In the wake of the 9/11 attacks, Ann Jones spent several years as a humanitarian aid worker in Afghanistan focusing on the lives of women and wrote a moving book, Kabul in Winter, about her experience. More recently, she took Tomdispatch readers to West Africa. There, she laid out the chilling nightmare of women’s lives in strife-torn lands in which the war against women doesn’t end just because grim wars between men finally do. Today’s dispatch from the Democratic Republic of Congo, a place where war between men of an especially brutal sort remains an ongoing reality, highlights quite a different aspect of women’s lives in West Africa — the way in which some women are moving from victims to actors in their own life dramas. This is the second in a series of reports Jones will be writing for this site in the coming months, as she works with refugees in Africa and elsewhere. To check out an accompanying Tomdispatch video (filmed by site videographer Brett Story) in which Ann Jones discusses the camera project that is the subject of this dispatch, click here. Tom
“Me, I’m a Camera”
African Women Making Change
By Ann JonesBukavu, Democratic Republic of Congo — The last time I was back in the U.S.A., everyone was talking about “change.” Change seemed to mean electing Barack Obama president and thereby bringing all Americans together in blissful agreement. But real change isn’t like that. Didn’t the guy who’s got the job now promise to be a “uniter”? Real change has content and direction. It’s driven by courageous people unafraid to speak up, even — or perhaps especially — when it’s risky.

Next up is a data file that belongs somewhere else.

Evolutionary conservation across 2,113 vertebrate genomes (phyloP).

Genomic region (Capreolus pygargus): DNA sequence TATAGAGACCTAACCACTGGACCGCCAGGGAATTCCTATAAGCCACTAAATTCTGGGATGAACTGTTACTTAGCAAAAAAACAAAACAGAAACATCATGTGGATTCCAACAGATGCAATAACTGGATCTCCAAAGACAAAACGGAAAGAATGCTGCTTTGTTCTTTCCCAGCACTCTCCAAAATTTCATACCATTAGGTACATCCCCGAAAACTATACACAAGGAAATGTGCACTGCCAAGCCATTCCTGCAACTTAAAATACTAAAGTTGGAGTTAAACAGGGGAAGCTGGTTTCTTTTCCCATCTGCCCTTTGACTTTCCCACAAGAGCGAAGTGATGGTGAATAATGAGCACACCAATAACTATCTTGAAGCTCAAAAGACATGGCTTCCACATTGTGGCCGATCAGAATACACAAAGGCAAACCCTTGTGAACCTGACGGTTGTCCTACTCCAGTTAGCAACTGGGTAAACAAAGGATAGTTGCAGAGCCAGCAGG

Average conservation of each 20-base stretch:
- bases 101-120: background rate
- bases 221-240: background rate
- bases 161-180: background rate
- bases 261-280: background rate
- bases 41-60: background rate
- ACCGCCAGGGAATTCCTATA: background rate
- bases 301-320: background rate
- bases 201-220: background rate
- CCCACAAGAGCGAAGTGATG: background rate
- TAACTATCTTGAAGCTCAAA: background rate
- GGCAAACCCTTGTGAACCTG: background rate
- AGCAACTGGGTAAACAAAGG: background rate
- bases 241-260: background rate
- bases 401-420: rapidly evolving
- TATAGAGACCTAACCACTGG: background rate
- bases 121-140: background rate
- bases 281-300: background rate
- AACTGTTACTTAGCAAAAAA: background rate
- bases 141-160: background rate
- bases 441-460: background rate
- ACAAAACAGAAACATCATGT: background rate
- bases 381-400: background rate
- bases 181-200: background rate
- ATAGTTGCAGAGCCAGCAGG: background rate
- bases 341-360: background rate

Anyway, there are plenty of Americans I’ll never agree with, so I’m in self-imposed exile in Africa where I work with women who teach me a lot about real change and the risks involved in going for it. The women I work with live in the aftermath of civil wars — in the midst of a continuing war on women that’s acted out in widespread sexual exploitation, rape, and wife beating. They’ve had enough.
As a volunteer with the International Rescue Committee (IRC), I go from country to country, running a simple little project dreamed up by the IRC’s Gender-Based Violence unit. (GBV is the gender-neutral term for what I still call VAW: Violence Against Women.) The project — dubbed A Global Crescendo: Women’s Voices from Conflict Zones — is meant to give women a chance to document their daily lives, their problems, their consolations and joys. It’s meant to give them time and space to talk together and come up with their own agenda for change.
Digital cameras are the tool. I arrive with them and lend them to women, most of whom have never seen a camera before. I teach them to point and shoot — only that — and then I turn them loose to snap what they will. I ask them to bring me some photos of their problems and their blessings. They work in teams, two or three women sharing a camera and very nervous at first. (Some women actually shake.) It takes the whole team to snap the first photos: one holds the camera, another points, another shoots. The teamwork they build is a step to solidarity.